Often 3, 5, 7 or 9 vegetables are combined together in a melange of textures and colours in Indian cuisine. Navratan Korma is sometimes found on the menu in Indian restaurants and that translates to a creamy mixture of 9 (navratan) vegetables. In Bengali cuisine, an odd number of vegetables are combined in a stir-fry and is called paanch (5) or shaath (7) mishali (mix).
Shukto is eaten as the first course in a Bengali meal because it is bitter due to the inclusion of bitter melon. The shukto that was served for lunch yesterday comprised bitter melon, sweet potatoes, russet potatoes, eggplant and zucchini, enveloped in a mustard sauce.
Bitter melon is certainly an acquired taste and the reason they are a favourite is because it's been a staple in our household since my earliest memories. I once asked Mum why everyone in our family likes bitter melon so much and she said she used to steam them and hand one to each of us 8 siblings and we would walk around eating it like candy.
2 Chinese bitter melons or 3 ucchay, deseeded, diced & tossed with salt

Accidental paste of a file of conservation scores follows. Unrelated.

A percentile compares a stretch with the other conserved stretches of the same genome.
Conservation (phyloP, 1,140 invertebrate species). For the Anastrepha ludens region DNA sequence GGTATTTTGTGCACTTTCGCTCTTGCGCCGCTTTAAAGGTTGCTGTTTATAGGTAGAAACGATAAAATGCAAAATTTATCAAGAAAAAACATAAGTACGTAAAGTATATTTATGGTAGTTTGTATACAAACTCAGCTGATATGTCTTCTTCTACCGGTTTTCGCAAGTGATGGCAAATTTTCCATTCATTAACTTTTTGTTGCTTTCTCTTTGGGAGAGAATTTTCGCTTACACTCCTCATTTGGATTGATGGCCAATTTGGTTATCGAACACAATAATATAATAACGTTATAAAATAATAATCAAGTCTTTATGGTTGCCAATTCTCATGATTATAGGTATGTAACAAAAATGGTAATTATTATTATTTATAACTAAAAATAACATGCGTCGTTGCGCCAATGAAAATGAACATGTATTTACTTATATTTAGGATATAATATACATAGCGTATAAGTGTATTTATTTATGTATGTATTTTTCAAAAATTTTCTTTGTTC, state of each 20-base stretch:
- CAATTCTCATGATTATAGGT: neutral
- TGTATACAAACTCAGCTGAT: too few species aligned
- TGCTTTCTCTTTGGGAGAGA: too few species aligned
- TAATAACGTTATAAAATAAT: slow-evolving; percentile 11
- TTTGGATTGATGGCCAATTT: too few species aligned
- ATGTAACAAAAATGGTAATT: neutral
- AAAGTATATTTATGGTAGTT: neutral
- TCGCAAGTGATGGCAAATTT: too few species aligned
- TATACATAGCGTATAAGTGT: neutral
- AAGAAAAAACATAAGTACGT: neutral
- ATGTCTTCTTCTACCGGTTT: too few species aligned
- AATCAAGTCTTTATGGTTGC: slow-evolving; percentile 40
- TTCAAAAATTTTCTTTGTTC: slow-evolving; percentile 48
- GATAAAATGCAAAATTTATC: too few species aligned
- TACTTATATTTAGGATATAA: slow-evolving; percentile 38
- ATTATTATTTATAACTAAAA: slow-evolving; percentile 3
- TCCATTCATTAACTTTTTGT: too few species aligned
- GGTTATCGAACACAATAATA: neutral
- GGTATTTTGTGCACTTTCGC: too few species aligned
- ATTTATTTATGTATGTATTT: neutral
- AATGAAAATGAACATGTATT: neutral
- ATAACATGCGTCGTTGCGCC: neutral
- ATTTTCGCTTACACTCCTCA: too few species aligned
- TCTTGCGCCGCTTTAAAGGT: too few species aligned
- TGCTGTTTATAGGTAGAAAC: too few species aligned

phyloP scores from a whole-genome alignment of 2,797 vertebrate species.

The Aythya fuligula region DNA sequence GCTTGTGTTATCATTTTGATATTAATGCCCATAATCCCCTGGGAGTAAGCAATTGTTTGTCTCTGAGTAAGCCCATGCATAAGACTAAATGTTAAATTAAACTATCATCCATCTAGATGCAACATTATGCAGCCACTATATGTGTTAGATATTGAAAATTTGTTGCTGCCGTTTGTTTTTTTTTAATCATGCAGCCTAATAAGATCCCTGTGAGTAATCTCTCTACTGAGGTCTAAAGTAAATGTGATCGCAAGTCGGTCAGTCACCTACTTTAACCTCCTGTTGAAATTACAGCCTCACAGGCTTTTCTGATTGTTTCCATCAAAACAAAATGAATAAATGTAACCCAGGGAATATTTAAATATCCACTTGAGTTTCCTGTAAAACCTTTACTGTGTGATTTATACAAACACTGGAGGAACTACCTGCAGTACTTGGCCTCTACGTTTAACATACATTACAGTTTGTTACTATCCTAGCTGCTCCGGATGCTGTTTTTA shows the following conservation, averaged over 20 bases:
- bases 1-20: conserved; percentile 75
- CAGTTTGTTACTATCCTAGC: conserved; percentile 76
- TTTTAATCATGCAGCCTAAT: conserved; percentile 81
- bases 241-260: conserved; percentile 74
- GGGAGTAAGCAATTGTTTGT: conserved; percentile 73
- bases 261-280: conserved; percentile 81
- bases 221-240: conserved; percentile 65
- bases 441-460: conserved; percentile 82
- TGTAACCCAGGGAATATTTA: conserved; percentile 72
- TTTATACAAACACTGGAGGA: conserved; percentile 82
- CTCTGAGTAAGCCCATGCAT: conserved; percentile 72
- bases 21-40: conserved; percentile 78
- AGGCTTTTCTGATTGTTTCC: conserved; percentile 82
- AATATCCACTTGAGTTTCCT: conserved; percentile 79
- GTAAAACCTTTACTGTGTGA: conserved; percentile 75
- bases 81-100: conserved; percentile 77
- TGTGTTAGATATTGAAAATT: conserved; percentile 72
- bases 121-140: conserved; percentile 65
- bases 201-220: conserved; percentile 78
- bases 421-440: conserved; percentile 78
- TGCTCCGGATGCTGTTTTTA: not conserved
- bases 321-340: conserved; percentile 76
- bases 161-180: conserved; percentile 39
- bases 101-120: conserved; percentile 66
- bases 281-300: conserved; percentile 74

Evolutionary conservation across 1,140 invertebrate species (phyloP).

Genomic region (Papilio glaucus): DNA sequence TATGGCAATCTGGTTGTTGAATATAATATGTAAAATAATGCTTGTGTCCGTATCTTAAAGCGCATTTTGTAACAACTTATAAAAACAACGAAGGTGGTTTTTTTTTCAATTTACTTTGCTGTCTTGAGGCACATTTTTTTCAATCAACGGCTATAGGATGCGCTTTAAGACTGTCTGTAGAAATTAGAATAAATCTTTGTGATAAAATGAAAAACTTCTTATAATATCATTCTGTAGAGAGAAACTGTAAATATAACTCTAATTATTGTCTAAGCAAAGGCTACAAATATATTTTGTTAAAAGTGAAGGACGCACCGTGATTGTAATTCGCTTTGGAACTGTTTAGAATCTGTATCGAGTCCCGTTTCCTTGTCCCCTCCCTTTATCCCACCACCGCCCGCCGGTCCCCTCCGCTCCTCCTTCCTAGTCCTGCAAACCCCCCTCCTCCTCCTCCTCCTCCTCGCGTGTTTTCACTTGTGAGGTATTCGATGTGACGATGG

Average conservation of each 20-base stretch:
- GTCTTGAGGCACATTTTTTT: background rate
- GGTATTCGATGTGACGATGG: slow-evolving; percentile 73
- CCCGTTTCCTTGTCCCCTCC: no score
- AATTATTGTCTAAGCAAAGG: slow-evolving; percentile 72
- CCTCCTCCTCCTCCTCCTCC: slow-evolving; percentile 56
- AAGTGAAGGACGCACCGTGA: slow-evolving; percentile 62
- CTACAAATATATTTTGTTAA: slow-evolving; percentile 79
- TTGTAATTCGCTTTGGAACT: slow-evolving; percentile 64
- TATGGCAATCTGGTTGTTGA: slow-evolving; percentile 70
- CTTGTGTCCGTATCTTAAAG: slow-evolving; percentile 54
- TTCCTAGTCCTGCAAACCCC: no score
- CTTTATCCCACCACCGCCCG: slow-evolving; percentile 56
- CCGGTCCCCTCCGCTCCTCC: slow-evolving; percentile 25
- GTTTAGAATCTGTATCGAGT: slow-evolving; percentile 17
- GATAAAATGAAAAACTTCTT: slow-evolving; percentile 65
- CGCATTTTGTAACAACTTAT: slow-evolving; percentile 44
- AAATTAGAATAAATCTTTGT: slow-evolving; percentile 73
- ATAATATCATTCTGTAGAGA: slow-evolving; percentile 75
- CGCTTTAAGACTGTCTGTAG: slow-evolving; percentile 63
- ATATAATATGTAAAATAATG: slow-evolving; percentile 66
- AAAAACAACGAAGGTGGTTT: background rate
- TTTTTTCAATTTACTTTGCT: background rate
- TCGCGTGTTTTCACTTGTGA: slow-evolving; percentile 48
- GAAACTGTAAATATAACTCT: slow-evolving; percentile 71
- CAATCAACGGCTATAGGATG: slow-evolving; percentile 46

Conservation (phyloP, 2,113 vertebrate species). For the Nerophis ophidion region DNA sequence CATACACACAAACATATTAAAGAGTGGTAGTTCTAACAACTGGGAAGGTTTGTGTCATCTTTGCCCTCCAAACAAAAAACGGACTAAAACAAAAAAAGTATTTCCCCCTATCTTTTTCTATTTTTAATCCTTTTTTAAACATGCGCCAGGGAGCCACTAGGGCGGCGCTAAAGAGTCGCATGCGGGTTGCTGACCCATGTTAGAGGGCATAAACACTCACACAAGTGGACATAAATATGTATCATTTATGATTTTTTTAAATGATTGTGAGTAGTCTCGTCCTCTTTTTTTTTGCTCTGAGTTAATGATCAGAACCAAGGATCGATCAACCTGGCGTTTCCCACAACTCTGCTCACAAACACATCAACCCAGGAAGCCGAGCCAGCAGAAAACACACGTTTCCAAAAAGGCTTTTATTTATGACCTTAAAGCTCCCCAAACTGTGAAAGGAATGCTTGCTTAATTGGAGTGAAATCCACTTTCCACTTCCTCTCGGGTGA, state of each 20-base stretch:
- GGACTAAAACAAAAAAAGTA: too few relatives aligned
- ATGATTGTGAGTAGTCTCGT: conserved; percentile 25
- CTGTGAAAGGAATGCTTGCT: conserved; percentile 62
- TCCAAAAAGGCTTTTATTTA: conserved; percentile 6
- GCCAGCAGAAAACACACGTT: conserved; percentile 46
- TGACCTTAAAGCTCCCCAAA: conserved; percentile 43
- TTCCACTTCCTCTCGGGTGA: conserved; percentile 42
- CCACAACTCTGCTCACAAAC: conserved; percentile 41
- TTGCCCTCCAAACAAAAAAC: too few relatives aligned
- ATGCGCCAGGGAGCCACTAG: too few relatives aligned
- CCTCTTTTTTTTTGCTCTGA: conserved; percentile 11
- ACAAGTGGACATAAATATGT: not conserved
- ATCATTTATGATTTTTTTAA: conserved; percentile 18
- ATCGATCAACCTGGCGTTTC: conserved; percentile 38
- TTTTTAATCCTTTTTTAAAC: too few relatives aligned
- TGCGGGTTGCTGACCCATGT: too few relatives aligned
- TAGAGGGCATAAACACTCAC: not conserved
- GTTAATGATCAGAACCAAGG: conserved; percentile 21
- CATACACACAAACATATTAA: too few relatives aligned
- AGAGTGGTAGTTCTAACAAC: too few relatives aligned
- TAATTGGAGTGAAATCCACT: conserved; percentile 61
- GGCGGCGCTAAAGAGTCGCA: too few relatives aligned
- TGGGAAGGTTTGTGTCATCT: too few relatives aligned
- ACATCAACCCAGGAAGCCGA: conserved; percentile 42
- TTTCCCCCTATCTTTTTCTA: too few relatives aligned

1 sweet potato, peeled and diced
2 Oriental eggplants, diced and tossed with salt
1 zucchini, peeled and diced
1 medium tomato, diced
4 Tbsp. oil
1/2 tsp. radhuni (wild celery seeds)
2 tej pata (bay leaves)
2 tsp. ginger paste
1/4 tsp. sugar
1 tsp. ghee
1 + 2 sliced green chillies
salt to taste
- Allow mustard seeds to soak for at least 2 hours, drain and discard salted water.
- Add 1/2 cup water, 1/2 tsp. salt & 1 green chili to mustard seeds, blend until smooth and set aside.
- Heat oil in a pan and sputter radhuni and tej pata.
- Add sweet & russet potatoes, salt and ginger paste.
- Stir well and cook over medium heat until vegetables are partly cooked.
- Add bitter melon, tomatoes and eggplant, stir well, cover and cook until vegetables are soft.
- Stir in the mustard paste and simmer for 5 minutes.
- Add sugar & remaining green chilies, stir, cover and cook for 2 minutes.
- Remove from heat and garnish with ghee.